The Trump Administration Is Making Progress on Veteran Affairs
Whether you’re on the right, left, or squarely in the middle, we can all agree that veterans aren’t treated nearly as well as they should be in this country. In fact, they’re blatantly disrespected in many ways. But how is President Trump, who made lots of campaign promises to veterans, doing on this issue after roughly a year in office?
Where Trump Found Things
When Barack Obama entered office in 2009, he found the veterans of this country in the middle of a decades-long plight, which he promised to fix many times during his campaign for the presidency.
“Caring for those who serve -- and for their families -- is a fundamental responsibility of the Commander-in-Chief,” Obama said in a 2007 campaign speech. “It is not a separate cost. It is a cost of war. It is something I've fought for as a member of the Senate Committee on Veterans' Affairs. And it is something I will fight for as President of the United States.”
Perhaps Obama did fight, but he certainly didn’t get any results. The U.S. Department of Veterans Affairs (VA) is in worse shape than it’s ever been. Scandals, abuse of funds, and a toxic workplace culture are just a few of the issues plaguing the VA, and they all seemed to be exacerbated under the Obama administration.
Even something as seemingly simple as trying to locate and receive military documents that are needed in order to apply for things like VA mortgages, retirement benefits, and employment is nearly impossible to do on your own. Most veterans end up using a service like DD214 Direct to streamline the process.
This isn’t an article about Obama’s failures -- of which there are plenty -- but it’s important to understand where things stood when Trump entered office. Not to give the Trump administration excuses, but rather to show why the VA was such a big priority during the campaigning season and continues to be today.
Is Trump Making Headway?
With so much in disarray, President Trump had his work cut out for him entering office. However, he promised to make the VA a focal point, so it’s fair game to hold him accountable and see how he’s doing. And if you cut through all of the media noise and BS, you’ll see that he’s actually making some headway. Here are just a few examples of small wins and steady steps in the right direction:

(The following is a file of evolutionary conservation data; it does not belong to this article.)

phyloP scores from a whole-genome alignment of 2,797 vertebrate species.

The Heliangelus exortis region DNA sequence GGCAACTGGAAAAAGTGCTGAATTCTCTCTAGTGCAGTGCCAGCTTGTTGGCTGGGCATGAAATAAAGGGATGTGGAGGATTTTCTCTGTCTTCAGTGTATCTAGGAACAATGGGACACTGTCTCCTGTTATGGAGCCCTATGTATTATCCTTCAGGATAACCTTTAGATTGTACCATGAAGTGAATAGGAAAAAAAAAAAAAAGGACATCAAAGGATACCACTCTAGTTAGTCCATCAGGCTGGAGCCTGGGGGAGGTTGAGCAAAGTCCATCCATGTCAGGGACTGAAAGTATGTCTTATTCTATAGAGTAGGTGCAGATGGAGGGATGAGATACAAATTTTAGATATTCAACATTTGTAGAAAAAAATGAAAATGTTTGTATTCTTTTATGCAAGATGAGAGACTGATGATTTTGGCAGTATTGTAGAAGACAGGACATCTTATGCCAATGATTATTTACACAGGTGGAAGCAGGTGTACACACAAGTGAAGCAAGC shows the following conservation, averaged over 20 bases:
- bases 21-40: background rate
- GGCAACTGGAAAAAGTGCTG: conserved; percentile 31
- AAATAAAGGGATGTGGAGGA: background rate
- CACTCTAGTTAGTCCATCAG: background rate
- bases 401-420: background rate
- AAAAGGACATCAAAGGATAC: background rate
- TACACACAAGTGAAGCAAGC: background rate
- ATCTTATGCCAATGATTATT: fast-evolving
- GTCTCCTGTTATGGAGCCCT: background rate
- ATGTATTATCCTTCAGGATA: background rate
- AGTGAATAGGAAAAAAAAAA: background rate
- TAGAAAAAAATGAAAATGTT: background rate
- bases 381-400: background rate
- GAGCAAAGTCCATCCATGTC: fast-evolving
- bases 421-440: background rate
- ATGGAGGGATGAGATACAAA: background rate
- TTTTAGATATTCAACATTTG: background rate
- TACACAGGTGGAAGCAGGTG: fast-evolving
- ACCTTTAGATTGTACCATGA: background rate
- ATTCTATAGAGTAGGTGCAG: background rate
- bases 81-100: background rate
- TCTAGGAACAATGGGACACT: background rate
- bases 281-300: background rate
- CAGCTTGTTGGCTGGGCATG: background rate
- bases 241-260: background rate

- With so much corruption in the VA, Trump signed into law legislation that paves the way for the firing of employees who engage in misconduct. It also helps protect the whistleblowers. In what Trump once called “the most corrupt agency in the United States,” these new standards have already led to the firing of a whopping 1,163 employees and suspension of an additional 387 (as of early November).
- In May, the White House proposed a 6 percent increase to the VA budget, which included an increase of $13 billion for the “choice” program that allows veterans to opt for private healthcare coverage.
- One of Trump’s campaign promises was a private hotline to the White House to field complaints 24/7. While it’s been a bumpy road, the administration has followed through on this promise with a soft launch.
- In August, Trump signed legislation to give veterans an additional $3 billion for educational assistance over the next decade. Forever GI, which is actually a combination of more than a dozen different bills, allows spouses and children of service members killed on duty to qualify for scholarships (or have tuition reimbursed.
This isn’t to say Trump has fixed the VA. He hasn’t even solved some of its biggest problems yet. What his slow, steady progress does show is that he’s making the VA a priority.
There’s a long way to go. Privatization of the VA is probably the only permanent solution to the longstanding plight of veterans in the U.S., but that’s an enormous battle that would likely require a two-term presidency. If the VA is ultimately fixed, it’ll be thanks to big changes like this. But if you want to know where a president should start, just look at what Trump is doing right now. You start with small wins, build trust, and then execute more sweeping reforms.
It’s Too Early to Judge
Why is it that the Left is so quick to judge the Trump presidency as a failure when he’s completed, at a very minimum, just 25 percent of his term? Who says he has to live up to every promise within the first year? What would we have said about Obama, Clinton, and Carter if they had only been given a year to enact their policies?
History will ultimately determine whether the Trump presidency was a success or failure. It’s impossible to do so in the moment (especially when it’s only a fraction of the way complete). However, as we begin to see what sort of leadership style Trump has adopted as president, it’s clear that he’s not nearly as impulsive as most thought he would be. Sure, the tweets are still questionable (at best), but his actual decision-making is rather poised.
On the topic of veterans affairs, Trump hasn’t lived up to every promise he made during the campaign, but he has at least three years left. He has, however, made progress in some key areas and laid promising foundations in others. While the media will continue to bash him for breathing, the reality is that he’s already done more to benefit veterans than Obama accomplished in eight years.